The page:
In the decision released today, US District Judge James Singleton, Jr. stated that the Department of Interior failed to consider the cumulative environmental impacts of widespread oil and gas drilling in the NPRA, a key point in conservation groups' arguments against the plan to lease the area around Teshekpuk Lake, and signaled that he intends to overrule the Department's plans for leasing the area.
"Having failed to fully consider the cumulative effects of the proposed development in NE [Northeast planning area of the] NPRA and the previously proposed action in the NWPA [Northwest NPRA planning area], Defendants have violated NEPA and abused their discretion," writes Judge Singleton in the preliminary decision, which was made public today.
"This is great news," said Stan Senner, Executive Director of Audubon Alaska. "This should send a strong signal to Interior Secretary Kempthorne that he ought to listen to the people of the North Slope and the thousands of others who have spoken out against the headlong rush to turn the wetlands around Teshekpuk Lake into an industrial oil field."
Alaska Native communities near the lake have voiced strong opposition to a federal plan to allow oil and gas drilling in the area around the lake, which is an important subsistence hunting and fishing ground. They have been joined by scientists, sportsmen's groups, other conservationists, and hundreds of thousands of concerned citizens who have voiced their concerns about potential impacts to nesting and molting grounds used by large populations of geese and other waterfowl.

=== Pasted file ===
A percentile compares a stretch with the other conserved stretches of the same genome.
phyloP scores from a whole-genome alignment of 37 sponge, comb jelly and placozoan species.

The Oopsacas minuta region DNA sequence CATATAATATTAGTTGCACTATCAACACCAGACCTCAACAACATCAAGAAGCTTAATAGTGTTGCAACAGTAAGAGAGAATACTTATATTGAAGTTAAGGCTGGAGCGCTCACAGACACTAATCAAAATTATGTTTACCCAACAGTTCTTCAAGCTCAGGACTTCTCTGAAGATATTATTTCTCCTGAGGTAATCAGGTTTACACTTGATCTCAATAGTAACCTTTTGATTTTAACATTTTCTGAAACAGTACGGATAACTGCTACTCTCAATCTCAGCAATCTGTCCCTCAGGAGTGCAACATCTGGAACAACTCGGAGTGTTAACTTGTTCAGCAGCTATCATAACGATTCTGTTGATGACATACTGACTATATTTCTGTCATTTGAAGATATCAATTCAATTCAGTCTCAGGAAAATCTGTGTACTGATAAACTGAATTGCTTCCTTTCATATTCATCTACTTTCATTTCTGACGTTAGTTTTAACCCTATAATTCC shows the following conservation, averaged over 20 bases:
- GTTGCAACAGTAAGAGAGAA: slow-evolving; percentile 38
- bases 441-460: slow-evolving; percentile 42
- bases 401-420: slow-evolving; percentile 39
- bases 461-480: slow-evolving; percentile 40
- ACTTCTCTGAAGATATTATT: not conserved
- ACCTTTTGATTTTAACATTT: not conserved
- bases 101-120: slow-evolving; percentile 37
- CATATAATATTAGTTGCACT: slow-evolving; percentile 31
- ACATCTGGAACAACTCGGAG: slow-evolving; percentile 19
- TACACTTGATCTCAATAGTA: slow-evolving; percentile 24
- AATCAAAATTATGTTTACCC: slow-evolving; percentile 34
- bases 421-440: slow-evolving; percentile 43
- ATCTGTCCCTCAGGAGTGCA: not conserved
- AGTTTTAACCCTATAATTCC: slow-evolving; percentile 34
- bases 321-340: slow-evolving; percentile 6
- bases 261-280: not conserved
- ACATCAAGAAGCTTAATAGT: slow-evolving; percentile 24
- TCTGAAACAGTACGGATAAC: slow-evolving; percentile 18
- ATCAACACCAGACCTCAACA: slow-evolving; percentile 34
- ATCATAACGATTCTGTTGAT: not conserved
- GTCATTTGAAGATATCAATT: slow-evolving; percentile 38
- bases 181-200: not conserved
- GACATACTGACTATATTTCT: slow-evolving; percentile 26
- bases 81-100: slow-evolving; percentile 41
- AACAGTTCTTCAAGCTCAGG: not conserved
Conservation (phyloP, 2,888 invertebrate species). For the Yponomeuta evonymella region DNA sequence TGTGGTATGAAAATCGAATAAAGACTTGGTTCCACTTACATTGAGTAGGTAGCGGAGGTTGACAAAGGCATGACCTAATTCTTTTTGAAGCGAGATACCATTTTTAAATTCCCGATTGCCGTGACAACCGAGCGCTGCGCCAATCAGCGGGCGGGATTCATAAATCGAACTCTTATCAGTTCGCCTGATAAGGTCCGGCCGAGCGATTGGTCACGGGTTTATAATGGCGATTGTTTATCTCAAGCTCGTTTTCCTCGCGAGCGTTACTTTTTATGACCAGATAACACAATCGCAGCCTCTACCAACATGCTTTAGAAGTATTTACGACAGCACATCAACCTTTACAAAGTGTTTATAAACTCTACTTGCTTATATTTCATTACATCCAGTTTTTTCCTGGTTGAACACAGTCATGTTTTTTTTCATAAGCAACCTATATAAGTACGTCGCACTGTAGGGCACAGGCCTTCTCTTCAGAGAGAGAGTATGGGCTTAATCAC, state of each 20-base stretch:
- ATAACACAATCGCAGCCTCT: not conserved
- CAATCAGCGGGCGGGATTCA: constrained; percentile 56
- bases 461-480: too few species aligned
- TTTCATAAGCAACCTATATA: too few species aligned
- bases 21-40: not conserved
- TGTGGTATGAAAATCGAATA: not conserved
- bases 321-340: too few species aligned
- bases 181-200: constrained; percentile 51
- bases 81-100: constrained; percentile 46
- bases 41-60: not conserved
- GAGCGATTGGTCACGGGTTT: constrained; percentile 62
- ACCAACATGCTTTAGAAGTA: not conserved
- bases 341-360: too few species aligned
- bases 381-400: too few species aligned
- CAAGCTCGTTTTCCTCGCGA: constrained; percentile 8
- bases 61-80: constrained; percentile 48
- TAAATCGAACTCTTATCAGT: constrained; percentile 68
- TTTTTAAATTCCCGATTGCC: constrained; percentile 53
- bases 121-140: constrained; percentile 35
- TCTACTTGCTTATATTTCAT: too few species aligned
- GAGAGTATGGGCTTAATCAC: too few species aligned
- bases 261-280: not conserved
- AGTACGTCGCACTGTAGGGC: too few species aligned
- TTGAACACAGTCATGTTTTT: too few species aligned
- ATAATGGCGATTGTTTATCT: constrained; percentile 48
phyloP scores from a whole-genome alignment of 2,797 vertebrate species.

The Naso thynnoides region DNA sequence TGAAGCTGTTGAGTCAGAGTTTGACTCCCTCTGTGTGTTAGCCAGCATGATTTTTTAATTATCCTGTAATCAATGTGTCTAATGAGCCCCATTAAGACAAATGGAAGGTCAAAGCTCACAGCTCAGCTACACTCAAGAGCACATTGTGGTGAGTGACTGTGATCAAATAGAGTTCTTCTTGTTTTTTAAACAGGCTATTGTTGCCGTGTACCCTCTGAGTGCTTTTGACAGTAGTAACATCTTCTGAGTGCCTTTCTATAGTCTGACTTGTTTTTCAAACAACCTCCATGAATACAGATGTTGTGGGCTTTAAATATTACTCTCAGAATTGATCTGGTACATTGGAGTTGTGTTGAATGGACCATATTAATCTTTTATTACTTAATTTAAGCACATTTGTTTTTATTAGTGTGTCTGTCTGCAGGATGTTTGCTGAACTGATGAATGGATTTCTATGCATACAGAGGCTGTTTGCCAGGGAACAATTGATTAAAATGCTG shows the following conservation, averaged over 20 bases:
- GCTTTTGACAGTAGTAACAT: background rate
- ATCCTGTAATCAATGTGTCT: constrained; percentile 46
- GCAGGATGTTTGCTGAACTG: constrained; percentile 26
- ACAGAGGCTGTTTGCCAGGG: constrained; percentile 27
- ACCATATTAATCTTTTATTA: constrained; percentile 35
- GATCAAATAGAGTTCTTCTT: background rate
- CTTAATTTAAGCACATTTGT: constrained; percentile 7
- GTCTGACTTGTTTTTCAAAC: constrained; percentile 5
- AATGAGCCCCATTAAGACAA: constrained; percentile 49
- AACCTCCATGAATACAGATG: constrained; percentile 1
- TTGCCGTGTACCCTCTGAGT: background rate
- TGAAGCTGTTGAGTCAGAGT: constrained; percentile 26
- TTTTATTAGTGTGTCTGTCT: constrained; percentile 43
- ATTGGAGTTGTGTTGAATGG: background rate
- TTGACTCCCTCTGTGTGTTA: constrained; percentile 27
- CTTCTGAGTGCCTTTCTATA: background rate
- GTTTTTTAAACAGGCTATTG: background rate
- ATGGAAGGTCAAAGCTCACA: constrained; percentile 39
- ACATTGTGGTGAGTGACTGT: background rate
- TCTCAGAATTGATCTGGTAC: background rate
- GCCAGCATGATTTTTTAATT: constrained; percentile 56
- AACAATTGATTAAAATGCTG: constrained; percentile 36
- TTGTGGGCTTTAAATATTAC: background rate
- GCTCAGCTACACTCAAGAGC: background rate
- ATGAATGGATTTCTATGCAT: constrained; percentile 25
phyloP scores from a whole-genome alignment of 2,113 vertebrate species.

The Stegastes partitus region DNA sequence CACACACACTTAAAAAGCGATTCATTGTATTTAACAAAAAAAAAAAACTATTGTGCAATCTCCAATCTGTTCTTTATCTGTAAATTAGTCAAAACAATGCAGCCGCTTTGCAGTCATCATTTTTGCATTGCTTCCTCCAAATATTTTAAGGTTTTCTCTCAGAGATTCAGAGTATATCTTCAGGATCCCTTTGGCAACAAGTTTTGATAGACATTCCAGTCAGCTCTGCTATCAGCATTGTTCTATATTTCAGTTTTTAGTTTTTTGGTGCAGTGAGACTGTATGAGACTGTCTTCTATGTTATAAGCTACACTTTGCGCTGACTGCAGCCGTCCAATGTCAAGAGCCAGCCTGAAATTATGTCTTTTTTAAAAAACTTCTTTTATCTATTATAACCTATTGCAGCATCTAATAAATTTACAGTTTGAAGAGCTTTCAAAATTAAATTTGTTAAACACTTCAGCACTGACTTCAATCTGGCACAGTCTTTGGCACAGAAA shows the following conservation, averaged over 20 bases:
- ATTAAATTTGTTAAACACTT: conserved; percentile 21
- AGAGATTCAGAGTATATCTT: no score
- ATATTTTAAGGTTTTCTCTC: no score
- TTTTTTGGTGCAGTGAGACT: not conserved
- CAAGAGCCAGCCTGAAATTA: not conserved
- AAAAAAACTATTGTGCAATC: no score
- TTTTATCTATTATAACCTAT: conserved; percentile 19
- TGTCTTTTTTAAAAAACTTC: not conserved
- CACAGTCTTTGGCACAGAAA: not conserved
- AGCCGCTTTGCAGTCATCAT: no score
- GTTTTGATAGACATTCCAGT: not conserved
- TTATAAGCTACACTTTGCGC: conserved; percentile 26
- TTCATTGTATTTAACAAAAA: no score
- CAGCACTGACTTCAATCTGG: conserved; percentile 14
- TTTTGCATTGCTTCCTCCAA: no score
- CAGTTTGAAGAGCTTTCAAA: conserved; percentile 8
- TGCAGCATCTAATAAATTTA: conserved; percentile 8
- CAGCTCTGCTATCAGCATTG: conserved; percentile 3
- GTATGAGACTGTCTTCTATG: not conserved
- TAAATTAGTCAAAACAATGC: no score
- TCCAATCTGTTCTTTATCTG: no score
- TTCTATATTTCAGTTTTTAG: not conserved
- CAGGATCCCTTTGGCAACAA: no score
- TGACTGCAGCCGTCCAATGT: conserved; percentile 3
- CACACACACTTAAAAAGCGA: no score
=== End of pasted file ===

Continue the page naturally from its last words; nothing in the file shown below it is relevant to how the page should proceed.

"In light of the string of disasters in the Prudhoe Bay field this year, I'd expect to hear more concern about protecting this world-class wildlife area," North Slope Mayor Edward S. Itta observed in a news release issued earlier this week. "Instead, there seems to be less concern on the part of the Bush administration."
Despite Secretary Kempthorne hearing repeated concerns on this issue from Alaska natives and the public, the Bureau of Land Management has scheduled a September 27 lease sale in the northeast planning area of NPR-A, including sensitive areas around Teshekpuk Lake, the largest and most biologically productive lake on the North Slope. The lake and the surrounding area have enjoyed special protection from oil drilling since the Reagan administration.
"We're talking about an area which is the summer home for much of North America's ducks and geese," said Earthjustice attorney Deirdre McDonnell. "It makes a lot of sense to protect this area from the damage crisscrossing it with pipelines everywhere will bring. The court is paying attention and we hope Secretary Kempthorne does too."
Judge Singleton has allowed for additional arguments from both sides, and is expected to issue a final ruling by the end of the month.